The outer peel of your Orange is not the color you expect it to be.
If your fruit is yellow and football-shaped, chances are it's a lemon, not an Orange. To know for sure, test the juice by tasting it and squeezing a few drops into your eyes. Extreme sour taste and temporary blindness are signs of high levels of citric acid, dead giveaways that you're dealing with a lemon.
Another variety of oblong citrus is the lime, a close cousin of the previously discussed lemon. Key identifiers of a lime are a deep green color and their excellent ability to enhance the flavors of fish tacos, Cuba Libres, and Mexican lagers.
Patches of white or grey discoloration and a fuzzy texture could mean that your Orange has been sitting out for too long and is rotten. Rotten fruit should not be consumed; doing so could result in serious illness. Dispose of a rotten Orange only in an approved waste receptacle or compost bin.
If you still can't diagnose why your Orange is not properly orange, consult our Orange Identification Guide; you may be dealing with something beyond the scope of this guide.
The delicious insides of your Orange aren't orange.
Refer to the troubleshooting sections above to determine if you're trying to eat a lemon or lime. It's somewhat baffling that you got this far without wondering why the peel of your Orange was yellow or green, though.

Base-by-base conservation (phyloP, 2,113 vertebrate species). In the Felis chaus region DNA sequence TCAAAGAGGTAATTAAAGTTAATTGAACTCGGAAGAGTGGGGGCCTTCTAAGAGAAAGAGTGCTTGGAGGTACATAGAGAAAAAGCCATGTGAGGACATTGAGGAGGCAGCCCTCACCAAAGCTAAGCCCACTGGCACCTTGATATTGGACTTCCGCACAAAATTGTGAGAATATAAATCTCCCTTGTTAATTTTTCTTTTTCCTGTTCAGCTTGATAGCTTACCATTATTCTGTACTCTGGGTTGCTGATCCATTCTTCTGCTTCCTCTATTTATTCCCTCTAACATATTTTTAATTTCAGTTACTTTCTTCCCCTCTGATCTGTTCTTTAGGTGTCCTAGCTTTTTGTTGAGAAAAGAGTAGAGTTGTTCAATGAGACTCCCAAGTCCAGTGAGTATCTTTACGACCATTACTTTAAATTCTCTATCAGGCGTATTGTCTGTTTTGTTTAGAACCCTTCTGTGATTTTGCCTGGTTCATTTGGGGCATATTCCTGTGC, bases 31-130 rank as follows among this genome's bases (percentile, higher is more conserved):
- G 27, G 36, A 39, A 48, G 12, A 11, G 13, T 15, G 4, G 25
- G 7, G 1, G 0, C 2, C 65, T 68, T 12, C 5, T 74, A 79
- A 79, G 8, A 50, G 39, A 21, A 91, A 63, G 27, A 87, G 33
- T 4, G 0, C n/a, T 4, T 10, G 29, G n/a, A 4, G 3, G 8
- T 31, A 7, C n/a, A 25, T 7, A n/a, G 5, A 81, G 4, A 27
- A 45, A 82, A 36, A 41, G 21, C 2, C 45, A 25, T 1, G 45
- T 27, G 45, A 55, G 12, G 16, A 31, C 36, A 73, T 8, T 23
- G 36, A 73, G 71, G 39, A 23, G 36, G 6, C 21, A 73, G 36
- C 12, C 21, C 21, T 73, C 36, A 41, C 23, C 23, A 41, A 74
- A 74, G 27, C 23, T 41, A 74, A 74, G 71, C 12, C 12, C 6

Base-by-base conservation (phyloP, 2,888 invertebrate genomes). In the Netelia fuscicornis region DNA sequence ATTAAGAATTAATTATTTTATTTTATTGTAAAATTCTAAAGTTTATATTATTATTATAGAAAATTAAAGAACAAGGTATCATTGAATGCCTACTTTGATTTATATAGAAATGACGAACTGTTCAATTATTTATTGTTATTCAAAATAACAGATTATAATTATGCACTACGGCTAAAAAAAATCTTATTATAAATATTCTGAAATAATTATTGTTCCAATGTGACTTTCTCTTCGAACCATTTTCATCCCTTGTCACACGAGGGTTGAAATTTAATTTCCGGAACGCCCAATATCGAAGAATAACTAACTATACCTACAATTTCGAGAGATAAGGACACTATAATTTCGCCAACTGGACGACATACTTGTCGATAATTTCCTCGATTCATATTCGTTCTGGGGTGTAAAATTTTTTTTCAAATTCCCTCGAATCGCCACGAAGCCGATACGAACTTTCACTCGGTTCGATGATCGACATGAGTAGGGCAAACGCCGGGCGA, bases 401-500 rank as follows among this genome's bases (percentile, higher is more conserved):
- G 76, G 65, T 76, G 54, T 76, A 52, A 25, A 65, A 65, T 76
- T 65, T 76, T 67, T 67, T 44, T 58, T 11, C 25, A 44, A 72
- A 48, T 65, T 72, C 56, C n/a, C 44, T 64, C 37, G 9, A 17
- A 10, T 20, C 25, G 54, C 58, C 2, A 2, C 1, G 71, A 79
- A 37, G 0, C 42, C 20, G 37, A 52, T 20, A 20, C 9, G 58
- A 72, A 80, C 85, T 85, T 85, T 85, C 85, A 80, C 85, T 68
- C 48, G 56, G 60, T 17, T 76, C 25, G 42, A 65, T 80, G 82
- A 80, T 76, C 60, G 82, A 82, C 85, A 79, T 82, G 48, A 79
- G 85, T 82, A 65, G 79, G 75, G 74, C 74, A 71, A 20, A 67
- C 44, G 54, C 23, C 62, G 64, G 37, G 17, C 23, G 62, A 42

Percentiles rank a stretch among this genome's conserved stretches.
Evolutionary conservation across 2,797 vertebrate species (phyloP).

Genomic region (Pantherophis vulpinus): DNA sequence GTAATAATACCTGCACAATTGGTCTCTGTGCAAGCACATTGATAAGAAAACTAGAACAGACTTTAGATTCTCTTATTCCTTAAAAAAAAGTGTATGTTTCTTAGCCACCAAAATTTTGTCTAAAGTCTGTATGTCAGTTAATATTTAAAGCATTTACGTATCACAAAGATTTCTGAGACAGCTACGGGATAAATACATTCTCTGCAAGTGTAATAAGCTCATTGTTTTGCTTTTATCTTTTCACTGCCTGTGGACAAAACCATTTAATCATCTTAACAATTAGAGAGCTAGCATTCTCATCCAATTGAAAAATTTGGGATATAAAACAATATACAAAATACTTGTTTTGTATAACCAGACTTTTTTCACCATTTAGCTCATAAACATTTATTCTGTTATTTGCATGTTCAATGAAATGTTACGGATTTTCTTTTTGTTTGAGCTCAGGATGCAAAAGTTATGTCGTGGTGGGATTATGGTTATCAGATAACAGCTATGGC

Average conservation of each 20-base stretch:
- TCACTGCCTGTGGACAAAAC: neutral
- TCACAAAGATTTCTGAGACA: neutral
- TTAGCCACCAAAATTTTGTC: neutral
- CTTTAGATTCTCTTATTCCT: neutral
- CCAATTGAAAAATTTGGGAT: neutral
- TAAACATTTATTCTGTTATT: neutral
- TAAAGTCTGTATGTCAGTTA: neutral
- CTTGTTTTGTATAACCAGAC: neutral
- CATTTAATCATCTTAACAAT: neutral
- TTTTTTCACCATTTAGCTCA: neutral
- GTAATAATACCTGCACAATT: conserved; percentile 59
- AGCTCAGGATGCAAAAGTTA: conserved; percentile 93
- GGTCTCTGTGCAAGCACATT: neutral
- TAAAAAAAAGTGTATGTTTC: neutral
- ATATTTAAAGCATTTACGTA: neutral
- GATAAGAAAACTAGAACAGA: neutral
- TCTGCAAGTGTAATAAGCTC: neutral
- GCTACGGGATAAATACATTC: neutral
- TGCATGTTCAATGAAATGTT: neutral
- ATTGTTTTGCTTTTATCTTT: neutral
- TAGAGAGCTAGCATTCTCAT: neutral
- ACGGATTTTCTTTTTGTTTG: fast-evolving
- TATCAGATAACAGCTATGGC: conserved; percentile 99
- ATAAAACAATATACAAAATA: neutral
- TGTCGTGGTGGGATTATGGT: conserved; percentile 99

There is a special edition of the Orange that is developed in low overnight temperatures and acquires a deep red hue on the inside. An especially thick peel and raspberry-like taste are signs that you have a legitimate Blood Orange and not a counterfeit like the grapefruit, discussed below.
Any high quality product is bound to have imitators who attempt to recreate it for themselves. Even when sliced, you may not be able to distinguish between an original Blood Orange and a grapefruit, a poor impersonator. If the ruby red juice inside your orange fruit is disappointingly sour rather than wonderfully sweet, you've been duped with a fake. There isn't much to do as this point other than cut your losses and be sure to always purchase your citrus at official Orange-certified markets and fruit stands.
Rather than an oblate spheroid, your Orange is horn-shaped.
Historical documents indicate that the Orange was developed before the carrot, frustrating carrot manufacturers who wanted to use the name "Orange" for their vegetable. Even though the exterior colors are in many instances identical, rest assured that a long-pointy is, in fact, a carrot. Enjoy your carrot on its own with a side of ranch dressing or chop it up and add it to a stew.